The rise of the Challenger Banks – a perspective from United Trust Bank
By Alan Margolis – Head of Bridging, United Trust Bank
One of the commercial buzz phrases of the moment is “Challenger Banks”. It is used to define or categorise those banks which in some way challenge the dominance of the big High Street players such as HSBC, Barclays, Lloyds and RBS.
Commentaries on challenger banks are usually written from the perspective of market commentators and experts. However, in this article I aim to offer Business Moneyfacts readers a different perspective: one from inside one of the challengers.
Large banks, like other large organisations and commercial undertakings, have certain advantages by virtue of their sheer size. The obvious include economies of scale, the ability to have broad high street presence and a potentially diversified and large balance sheet permitting interbank and money market borrowing at the lowest levels, to name but a few.
However, the plight of Britain’s biggest banks following the ‘Credit Crunch’, graphically illustrated the downside that can come with sheer size and scale, as well of course failures including the part nationalisation of RBS and Lloyds as well the failure of Northern Rock. We are now into the post Credit Crunch era and hopefully British economic recovery, and it is now that we are seeing challenger banks becoming increasingly important as part of the financial landscape.
One aspect which I believe became clear from the wash of the Credit Crunch is the advantages that specialist banks such as United Trust Bank can have over their larger brethren. This includes a tighter management structure where senior management are more closely attuned to the equivalent of the Bank’s shop floor. For example in our case, the directors and most senior management attend Credit Committees where they join discussions and approve or reject proposals for bridging loans, asset finance and property development loans. There is also a focus on a more limited but more tailored product range and perhaps most distinctively, an ability to provide a more personalised service to customers.
Our three lending divisions, Asset Finance, Short Term Secured Lending (Bridging) and Development Finance are all well suited to traditional relationship lending. For instance, our Asset Finance is secured primarily against wheeled and tracked assets and is conducted exclusively through a select broker panel. The relationship between bank and broker is absolutely key, enabling the Bank to quickly gain a true understanding of the borrower’s business and hence credit risk, both of which are fundamental to this type of lending. Although loan sizes are typically lower than for development and short term lending, volumes are greater yet, each application still receives the required individual attention of senior personnel who will endeavour to formulate a bespoke solution.
In contrast, introduced by professional intermediaries, Development Finance ultimately involves dealing over a significant period of time directly with the borrower. This starts with the first meetings with the customer, usually at the development site, during the application stage, and, if successful, continues with regular visits during the construction process to completion. Development lending in particular relies on the lending experience of the Bank’s representatives, in our case this is Noel Meredith and his team of Property Development Directors. Between them they’ve spent several decades financing developments up and down the country and most days at least one of the team will be on a site meeting existing and potential new borrowers complete with a hard hat and high visibility jacket. Lender/borrower relationships can also span decades with developers often coming back to the same lender time after time.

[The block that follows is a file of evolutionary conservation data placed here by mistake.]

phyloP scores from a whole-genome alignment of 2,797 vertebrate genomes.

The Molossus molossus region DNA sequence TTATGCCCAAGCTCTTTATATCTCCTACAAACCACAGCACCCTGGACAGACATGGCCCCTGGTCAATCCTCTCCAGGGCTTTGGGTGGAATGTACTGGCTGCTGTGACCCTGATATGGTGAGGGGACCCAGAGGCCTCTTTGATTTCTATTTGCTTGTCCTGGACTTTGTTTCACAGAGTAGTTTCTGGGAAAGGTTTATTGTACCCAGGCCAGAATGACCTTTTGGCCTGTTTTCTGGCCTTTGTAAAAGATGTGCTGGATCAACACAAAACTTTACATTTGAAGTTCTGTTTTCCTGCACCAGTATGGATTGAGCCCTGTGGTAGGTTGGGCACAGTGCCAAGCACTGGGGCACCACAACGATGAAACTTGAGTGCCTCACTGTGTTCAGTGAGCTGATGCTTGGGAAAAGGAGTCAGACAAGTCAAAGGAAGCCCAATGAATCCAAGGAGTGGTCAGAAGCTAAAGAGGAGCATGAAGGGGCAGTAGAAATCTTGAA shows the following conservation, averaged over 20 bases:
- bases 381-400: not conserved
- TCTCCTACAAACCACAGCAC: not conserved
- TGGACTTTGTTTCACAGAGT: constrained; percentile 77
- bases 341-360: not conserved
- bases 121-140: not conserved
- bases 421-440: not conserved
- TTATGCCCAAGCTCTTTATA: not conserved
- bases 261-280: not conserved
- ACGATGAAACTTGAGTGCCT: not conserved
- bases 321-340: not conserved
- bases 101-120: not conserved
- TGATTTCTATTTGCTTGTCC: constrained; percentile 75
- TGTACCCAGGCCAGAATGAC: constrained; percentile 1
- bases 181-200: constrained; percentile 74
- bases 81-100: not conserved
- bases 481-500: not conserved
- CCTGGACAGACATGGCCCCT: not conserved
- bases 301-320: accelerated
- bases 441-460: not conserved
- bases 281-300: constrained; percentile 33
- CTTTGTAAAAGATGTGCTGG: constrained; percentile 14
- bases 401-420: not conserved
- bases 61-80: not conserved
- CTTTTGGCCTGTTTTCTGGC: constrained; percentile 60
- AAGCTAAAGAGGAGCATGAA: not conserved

Equally distinct is my own short term secured lending department providing facilities commonly known as Bridging Finance. Similar to other divisions our business is broker introduced and our loans are bespoke. Although commonly thought of as a facility to use between the purchase and sale of a property, the uses for bridging finance are wide ranging, from the traditional bridge to complex loans involving mixed property portfolios as security and ownership structures; these can range from the personal to onshore and offshore companies as well as trusts. Such are the varieties of the background “stories” to our customers loans that we meet many of them face to face in order to better understand their situation and assist in avoiding problems later on – this is particularly important for those loans where time is a critical factor.
These three types of lending are examples where smaller challenger specialist banks can provide specific products that are not necessarily suited to the larger High Street Lenders, as they require a level of professional interaction with financial advisors and / or customers.
Although High Street banks form an essential part of our economic fabric, offering services the majority of the population require such as current accounts and mainstream mortgages. They have received a great deal of criticism. Witness the contradictory pressures to lend more, yet set aside more capital for regulatory purpose, or the cheap headlines available to politicians by bank and banker bashing. However the seismic changes in the financial market that followed the credit crunch have allowed the specialist banks to emerge and flourish as they find their niches and demonstrate one of the positive aspects of the free market. The ability of businesses to fill voids vacated by others and meet a demand where one exists, in this case for bespoke finance requiring a personal touch and where relationships are at the centre of the business.